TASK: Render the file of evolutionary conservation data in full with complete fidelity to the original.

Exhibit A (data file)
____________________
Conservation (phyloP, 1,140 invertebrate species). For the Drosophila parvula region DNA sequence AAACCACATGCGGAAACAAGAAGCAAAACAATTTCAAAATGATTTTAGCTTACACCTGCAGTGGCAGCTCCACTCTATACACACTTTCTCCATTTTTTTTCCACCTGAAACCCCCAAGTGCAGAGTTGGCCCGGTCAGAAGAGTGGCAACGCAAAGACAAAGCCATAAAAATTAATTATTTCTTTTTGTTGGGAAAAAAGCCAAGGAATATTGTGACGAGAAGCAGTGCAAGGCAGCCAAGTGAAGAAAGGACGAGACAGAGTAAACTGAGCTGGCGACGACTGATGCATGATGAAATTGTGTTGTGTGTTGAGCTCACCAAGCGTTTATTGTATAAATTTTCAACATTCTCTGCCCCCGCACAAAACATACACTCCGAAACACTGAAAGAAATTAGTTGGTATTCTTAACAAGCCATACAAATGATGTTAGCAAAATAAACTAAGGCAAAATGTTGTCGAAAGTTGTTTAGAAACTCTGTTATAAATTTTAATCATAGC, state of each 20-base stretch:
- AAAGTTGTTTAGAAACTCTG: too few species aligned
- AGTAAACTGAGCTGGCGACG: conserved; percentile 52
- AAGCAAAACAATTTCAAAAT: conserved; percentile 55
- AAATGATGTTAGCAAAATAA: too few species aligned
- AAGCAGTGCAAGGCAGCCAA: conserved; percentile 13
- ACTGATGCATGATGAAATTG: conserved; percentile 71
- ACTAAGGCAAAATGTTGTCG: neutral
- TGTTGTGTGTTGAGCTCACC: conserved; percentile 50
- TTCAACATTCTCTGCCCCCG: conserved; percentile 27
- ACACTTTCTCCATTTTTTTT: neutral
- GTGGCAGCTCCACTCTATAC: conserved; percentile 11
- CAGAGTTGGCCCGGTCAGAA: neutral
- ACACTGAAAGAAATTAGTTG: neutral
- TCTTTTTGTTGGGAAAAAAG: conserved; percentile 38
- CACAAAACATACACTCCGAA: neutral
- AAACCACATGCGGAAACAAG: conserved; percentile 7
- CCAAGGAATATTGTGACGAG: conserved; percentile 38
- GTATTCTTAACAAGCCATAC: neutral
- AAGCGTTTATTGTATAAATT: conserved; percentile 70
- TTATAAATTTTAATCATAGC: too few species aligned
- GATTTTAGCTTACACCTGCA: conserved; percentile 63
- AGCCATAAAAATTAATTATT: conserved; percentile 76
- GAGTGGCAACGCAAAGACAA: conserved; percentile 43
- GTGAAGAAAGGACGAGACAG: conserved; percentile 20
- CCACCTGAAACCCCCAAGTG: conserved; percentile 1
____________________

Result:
Conservation (phyloP, 1,140 invertebrate species). For the Drosophila parvula region DNA sequence AAACCACATGCGGAAACAAGAAGCAAAACAATTTCAAAATGATTTTAGCTTACACCTGCAGTGGCAGCTCCACTCTATACACACTTTCTCCATTTTTTTTCCACCTGAAACCCCCAAGTGCAGAGTTGGCCCGGTCAGAAGAGTGGCAACGCAAAGACAAAGCCATAAAAATTAATTATTTCTTTTTGTTGGGAAAAAAGCCAAGGAATATTGTGACGAGAAGCAGTGCAAGGCAGCCAAGTGAAGAAAGGACGAGACAGAGTAAACTGAGCTGGCGACGACTGATGCATGATGAAATTGTGTTGTGTGTTGAGCTCACCAAGCGTTTATTGTATAAATTTTCAACATTCTCTGCCCCCGCACAAAACATACACTCCGAAACACTGAAAGAAATTAGTTGGTATTCTTAACAAGCCATACAAATGATGTTAGCAAAATAAACTAAGGCAAAATGTTGTCGAAAGTTGTTTAGAAACTCTGTTATAAATTTTAATCATAGC, state of each 20-base stretch:
- AAAGTTGTTTAGAAACTCTG: too few species aligned
- AGTAAACTGAGCTGGCGACG: conserved; percentile 52
- AAGCAAAACAATTTCAAAAT: conserved; percentile 55
- AAATGATGTTAGCAAAATAA: too few species aligned
- AAGCAGTGCAAGGCAGCCAA: conserved; percentile 13
- ACTGATGCATGATGAAATTG: conserved; percentile 71
- ACTAAGGCAAAATGTTGTCG: neutral
- TGTTGTGTGTTGAGCTCACC: conserved; percentile 50
- TTCAACATTCTCTGCCCCCG: conserved; percentile 27
- ACACTTTCTCCATTTTTTTT: neutral
- GTGGCAGCTCCACTCTATAC: conserved; percentile 11
- CAGAGTTGGCCCGGTCAGAA: neutral
- ACACTGAAAGAAATTAGTTG: neutral
- TCTTTTTGTTGGGAAAAAAG: conserved; percentile 38
- CACAAAACATACACTCCGAA: neutral
- AAACCACATGCGGAAACAAG: conserved; percentile 7
- CCAAGGAATATTGTGACGAG: conserved; percentile 38
- GTATTCTTAACAAGCCATAC: neutral
- AAGCGTTTATTGTATAAATT: conserved; percentile 70
- TTATAAATTTTAATCATAGC: too few species aligned
- GATTTTAGCTTACACCTGCA: conserved; percentile 63
- AGCCATAAAAATTAATTATT: conserved; percentile 76
- GAGTGGCAACGCAAAGACAA: conserved; percentile 43
- GTGAAGAAAGGACGAGACAG: conserved; percentile 20
- CCACCTGAAACCCCCAAGTG: conserved; percentile 1